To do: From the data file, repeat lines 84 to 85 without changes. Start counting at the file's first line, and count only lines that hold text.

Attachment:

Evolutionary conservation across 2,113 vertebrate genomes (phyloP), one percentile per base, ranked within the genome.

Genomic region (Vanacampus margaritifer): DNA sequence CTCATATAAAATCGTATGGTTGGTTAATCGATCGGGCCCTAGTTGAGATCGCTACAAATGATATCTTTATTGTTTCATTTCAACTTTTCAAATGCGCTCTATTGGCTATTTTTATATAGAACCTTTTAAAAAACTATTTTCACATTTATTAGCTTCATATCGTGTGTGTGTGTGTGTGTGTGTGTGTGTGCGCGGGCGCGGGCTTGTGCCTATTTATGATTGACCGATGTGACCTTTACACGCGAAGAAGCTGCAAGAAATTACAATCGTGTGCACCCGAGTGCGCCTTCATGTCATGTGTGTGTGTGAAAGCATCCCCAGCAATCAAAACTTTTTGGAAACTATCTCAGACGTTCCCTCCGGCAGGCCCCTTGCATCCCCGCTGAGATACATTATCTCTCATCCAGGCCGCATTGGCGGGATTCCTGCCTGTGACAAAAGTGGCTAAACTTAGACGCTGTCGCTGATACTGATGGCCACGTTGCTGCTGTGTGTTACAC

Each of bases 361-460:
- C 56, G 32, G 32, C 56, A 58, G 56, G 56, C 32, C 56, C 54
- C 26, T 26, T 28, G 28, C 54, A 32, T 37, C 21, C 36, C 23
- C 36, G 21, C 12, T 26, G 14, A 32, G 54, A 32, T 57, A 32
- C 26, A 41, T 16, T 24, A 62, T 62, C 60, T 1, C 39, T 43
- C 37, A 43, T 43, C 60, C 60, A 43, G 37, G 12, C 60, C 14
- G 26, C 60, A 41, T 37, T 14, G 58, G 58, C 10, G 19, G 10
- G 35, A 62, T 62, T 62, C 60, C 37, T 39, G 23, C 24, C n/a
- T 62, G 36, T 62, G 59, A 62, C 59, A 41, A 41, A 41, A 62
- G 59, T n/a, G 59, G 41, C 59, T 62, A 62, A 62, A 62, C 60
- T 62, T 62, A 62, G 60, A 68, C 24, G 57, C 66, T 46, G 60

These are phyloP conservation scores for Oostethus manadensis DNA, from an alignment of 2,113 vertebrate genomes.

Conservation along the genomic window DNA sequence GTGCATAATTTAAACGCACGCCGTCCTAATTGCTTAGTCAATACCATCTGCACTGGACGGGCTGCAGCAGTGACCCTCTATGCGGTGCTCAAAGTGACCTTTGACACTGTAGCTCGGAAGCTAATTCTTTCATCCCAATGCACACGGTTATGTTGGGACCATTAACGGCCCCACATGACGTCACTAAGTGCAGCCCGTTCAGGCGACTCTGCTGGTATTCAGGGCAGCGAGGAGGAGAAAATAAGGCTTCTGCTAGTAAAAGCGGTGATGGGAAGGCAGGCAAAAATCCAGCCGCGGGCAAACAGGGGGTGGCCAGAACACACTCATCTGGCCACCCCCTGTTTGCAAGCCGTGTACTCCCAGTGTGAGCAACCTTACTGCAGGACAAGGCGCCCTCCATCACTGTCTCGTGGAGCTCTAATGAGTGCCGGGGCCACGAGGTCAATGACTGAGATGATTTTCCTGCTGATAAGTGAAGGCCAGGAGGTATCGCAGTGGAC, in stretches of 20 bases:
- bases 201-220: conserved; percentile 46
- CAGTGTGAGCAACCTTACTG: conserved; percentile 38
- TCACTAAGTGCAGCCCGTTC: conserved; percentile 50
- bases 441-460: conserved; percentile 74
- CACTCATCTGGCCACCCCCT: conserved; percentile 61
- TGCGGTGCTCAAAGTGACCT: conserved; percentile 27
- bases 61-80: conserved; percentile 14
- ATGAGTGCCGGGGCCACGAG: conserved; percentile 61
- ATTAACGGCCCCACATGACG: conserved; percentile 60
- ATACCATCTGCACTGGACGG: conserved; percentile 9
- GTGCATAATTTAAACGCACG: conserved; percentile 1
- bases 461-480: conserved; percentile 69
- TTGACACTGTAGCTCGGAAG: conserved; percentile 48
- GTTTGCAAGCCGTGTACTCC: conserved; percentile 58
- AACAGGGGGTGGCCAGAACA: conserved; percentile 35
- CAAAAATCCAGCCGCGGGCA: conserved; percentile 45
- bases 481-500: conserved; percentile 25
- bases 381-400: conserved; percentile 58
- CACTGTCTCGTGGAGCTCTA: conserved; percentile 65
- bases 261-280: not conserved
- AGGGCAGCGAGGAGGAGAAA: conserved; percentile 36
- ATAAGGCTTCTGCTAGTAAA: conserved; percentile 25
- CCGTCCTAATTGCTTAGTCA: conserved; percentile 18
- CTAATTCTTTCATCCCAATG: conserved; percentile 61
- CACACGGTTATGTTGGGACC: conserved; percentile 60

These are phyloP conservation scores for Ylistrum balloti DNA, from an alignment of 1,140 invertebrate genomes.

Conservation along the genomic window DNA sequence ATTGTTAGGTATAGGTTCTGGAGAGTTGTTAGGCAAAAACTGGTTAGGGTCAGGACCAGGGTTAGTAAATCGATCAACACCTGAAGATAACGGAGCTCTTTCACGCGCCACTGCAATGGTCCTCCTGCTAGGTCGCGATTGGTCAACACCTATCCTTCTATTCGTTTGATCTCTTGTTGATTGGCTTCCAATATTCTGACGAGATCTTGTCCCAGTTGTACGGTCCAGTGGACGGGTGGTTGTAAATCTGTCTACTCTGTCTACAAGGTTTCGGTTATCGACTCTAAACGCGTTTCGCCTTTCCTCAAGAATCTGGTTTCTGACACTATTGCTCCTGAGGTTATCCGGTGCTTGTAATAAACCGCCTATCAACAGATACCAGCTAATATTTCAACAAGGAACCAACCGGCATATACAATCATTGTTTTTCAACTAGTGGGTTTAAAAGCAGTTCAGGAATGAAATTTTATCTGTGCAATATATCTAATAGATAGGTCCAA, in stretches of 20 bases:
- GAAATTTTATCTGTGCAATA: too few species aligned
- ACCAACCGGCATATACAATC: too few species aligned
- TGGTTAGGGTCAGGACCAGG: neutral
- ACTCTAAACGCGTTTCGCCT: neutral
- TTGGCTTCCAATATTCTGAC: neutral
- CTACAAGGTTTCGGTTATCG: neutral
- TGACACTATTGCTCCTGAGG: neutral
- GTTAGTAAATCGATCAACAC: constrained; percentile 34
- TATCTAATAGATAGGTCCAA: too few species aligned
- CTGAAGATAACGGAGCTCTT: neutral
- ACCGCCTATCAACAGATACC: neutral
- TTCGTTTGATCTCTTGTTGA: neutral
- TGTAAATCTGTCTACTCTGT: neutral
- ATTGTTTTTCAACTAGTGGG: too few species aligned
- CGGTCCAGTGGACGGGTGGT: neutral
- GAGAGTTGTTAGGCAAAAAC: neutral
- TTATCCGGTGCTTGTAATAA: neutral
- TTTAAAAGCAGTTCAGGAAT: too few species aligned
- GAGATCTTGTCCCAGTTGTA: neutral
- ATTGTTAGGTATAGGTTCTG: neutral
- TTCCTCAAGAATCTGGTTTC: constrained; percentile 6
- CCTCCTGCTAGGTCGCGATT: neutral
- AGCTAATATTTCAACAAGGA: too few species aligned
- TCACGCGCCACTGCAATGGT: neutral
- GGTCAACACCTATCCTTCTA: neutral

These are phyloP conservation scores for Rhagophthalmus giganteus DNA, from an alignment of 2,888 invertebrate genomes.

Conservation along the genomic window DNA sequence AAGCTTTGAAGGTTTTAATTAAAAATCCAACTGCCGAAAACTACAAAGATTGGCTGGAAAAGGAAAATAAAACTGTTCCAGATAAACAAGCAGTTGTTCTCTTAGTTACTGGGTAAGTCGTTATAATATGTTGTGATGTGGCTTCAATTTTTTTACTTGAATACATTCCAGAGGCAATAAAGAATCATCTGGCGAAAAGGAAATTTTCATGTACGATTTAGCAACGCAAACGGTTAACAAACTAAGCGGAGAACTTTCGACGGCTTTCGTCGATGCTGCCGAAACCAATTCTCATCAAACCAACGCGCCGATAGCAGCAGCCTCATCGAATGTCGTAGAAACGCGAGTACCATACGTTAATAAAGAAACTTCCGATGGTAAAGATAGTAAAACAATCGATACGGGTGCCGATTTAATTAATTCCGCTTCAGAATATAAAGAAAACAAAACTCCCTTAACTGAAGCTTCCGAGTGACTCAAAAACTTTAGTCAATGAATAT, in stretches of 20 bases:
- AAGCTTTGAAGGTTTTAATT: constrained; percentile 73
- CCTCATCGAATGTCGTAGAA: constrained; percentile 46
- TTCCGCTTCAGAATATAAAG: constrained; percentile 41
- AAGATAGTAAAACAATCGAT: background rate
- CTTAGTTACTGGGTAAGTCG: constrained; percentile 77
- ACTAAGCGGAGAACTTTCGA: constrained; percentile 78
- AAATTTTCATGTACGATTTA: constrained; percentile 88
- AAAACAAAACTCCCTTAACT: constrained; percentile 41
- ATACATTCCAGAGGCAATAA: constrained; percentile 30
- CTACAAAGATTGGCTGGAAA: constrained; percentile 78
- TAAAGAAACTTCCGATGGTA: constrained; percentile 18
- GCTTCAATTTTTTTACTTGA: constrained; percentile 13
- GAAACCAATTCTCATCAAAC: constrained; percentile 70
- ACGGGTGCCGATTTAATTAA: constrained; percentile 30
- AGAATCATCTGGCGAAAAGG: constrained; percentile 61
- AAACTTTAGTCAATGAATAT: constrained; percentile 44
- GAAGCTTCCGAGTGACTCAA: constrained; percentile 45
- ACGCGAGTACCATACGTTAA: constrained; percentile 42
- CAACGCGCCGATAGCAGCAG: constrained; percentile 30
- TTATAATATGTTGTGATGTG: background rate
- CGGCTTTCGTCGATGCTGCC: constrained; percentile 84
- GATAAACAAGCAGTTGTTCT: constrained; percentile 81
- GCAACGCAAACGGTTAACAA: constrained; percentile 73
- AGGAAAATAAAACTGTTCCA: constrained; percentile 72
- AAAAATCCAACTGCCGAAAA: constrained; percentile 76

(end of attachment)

- AGAATCATCTGGCGAAAAGG: constrained; percentile 61
- AAACTTTAGTCAATGAATAT: constrained; percentile 44